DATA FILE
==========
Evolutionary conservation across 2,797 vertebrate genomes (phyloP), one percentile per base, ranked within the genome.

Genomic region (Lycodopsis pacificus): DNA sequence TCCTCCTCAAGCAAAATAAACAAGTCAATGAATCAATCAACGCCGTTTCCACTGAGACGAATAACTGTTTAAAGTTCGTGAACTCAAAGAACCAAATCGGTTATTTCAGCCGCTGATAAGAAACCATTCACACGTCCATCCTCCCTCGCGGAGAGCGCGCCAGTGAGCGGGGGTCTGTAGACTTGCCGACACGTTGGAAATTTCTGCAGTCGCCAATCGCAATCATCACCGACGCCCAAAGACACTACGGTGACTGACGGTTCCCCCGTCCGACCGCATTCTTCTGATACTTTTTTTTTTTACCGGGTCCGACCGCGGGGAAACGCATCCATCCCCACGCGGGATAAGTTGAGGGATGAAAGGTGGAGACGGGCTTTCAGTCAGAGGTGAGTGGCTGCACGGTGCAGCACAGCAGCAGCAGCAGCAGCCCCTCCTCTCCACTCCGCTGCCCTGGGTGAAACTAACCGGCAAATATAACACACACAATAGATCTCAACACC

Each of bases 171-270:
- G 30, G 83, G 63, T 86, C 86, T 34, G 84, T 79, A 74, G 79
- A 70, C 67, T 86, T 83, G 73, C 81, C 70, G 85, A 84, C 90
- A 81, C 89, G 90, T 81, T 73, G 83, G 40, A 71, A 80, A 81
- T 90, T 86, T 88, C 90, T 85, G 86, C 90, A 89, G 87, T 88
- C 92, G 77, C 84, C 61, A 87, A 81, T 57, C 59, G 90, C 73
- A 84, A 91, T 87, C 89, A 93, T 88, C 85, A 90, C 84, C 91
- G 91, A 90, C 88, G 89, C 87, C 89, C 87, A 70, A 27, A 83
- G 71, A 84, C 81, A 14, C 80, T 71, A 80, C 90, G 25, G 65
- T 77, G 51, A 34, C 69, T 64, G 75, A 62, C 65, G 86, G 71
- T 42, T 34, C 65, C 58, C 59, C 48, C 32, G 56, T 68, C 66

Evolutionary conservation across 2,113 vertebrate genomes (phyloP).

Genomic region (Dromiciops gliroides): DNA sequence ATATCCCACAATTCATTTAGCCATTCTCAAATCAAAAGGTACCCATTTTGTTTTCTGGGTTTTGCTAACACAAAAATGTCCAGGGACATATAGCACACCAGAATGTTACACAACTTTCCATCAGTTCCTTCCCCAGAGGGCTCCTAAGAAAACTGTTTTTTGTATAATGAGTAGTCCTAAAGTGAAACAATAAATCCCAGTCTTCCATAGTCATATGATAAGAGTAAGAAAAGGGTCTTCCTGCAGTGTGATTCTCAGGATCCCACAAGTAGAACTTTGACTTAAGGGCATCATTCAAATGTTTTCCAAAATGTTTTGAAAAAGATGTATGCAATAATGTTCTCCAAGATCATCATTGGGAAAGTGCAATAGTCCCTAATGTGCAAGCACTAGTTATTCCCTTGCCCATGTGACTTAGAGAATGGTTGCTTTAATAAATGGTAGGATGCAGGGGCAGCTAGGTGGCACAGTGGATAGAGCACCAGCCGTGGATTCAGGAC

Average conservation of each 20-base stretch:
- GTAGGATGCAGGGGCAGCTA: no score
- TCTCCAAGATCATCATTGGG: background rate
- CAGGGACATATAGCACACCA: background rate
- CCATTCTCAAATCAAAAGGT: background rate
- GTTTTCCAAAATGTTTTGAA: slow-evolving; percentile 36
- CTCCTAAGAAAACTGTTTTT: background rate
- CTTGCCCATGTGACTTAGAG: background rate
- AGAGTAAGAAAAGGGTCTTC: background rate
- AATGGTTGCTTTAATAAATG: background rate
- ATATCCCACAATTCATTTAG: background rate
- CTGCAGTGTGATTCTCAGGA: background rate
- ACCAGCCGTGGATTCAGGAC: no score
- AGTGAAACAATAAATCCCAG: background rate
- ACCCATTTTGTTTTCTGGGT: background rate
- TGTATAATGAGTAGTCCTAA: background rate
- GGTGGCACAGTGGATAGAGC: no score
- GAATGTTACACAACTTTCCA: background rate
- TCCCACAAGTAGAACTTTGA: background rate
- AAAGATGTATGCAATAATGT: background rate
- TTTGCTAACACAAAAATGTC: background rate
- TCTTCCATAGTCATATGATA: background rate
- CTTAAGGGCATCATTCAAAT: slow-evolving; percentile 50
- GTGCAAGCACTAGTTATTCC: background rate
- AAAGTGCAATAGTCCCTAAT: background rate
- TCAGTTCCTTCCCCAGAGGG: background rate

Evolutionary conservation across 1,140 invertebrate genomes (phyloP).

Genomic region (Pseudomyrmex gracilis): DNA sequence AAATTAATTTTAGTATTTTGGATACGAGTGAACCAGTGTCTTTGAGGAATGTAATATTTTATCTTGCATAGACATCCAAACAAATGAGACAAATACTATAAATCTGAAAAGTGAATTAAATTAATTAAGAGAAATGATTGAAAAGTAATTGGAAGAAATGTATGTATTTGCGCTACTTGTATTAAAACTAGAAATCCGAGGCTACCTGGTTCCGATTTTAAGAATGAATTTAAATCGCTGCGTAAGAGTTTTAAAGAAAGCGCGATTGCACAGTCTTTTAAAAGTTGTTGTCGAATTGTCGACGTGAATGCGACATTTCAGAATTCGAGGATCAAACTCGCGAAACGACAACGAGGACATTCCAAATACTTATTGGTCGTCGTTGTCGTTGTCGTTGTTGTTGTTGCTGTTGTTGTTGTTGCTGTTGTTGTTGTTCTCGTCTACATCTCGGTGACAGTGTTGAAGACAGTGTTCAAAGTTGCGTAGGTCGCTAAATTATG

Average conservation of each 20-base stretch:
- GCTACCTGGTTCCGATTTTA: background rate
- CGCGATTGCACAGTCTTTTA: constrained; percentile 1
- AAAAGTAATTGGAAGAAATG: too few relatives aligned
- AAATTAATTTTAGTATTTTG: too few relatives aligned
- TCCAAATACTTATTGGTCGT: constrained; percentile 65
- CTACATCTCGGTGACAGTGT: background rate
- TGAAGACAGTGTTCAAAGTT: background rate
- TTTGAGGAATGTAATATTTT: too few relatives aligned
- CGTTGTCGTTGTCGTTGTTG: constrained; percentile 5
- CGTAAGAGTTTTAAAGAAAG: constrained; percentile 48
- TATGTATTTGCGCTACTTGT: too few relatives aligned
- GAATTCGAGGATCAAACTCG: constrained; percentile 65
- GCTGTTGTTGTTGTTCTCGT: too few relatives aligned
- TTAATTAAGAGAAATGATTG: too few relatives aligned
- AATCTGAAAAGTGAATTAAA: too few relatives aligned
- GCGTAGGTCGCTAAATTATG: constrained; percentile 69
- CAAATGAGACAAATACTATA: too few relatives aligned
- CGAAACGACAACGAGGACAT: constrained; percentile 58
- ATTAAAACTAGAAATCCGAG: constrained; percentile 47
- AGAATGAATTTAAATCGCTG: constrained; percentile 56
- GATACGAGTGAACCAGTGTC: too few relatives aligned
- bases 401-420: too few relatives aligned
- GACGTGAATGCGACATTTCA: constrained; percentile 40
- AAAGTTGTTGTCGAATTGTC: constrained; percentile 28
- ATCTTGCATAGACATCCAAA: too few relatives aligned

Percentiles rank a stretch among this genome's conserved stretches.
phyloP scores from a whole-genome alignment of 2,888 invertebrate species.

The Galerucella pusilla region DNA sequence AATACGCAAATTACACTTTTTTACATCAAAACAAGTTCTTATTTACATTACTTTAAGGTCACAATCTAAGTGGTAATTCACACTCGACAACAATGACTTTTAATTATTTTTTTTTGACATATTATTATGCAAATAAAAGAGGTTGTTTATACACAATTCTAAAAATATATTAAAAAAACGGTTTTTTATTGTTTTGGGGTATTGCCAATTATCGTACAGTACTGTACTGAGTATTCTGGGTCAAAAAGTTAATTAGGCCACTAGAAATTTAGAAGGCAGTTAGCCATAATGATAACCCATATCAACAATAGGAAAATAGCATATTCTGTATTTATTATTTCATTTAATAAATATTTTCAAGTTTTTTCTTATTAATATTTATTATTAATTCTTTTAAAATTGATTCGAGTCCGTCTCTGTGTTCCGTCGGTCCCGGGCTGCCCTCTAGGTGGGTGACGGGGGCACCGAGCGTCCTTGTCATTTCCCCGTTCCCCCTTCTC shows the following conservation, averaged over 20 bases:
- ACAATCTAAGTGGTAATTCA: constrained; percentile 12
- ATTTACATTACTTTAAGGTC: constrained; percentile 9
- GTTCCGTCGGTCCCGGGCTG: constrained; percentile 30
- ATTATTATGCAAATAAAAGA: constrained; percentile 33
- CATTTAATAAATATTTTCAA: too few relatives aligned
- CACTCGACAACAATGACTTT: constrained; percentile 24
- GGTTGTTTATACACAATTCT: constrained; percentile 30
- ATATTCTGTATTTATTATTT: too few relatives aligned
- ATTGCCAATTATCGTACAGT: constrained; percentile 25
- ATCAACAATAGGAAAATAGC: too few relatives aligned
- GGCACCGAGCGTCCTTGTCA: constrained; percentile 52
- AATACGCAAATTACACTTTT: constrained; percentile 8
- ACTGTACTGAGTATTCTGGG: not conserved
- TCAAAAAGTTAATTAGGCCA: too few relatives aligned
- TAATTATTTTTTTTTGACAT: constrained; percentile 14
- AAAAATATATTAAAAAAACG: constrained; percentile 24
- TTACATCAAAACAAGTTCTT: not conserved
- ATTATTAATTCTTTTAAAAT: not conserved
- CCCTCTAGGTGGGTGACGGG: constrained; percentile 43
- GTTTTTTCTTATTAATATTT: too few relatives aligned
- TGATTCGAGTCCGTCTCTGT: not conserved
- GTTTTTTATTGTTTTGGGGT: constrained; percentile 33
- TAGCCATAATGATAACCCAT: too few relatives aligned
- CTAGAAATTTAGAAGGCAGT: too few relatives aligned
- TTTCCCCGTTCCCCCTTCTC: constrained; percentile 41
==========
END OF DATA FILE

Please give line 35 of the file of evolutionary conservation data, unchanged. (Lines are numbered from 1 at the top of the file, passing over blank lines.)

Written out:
- AAAGATGTATGCAATAATGT: background rate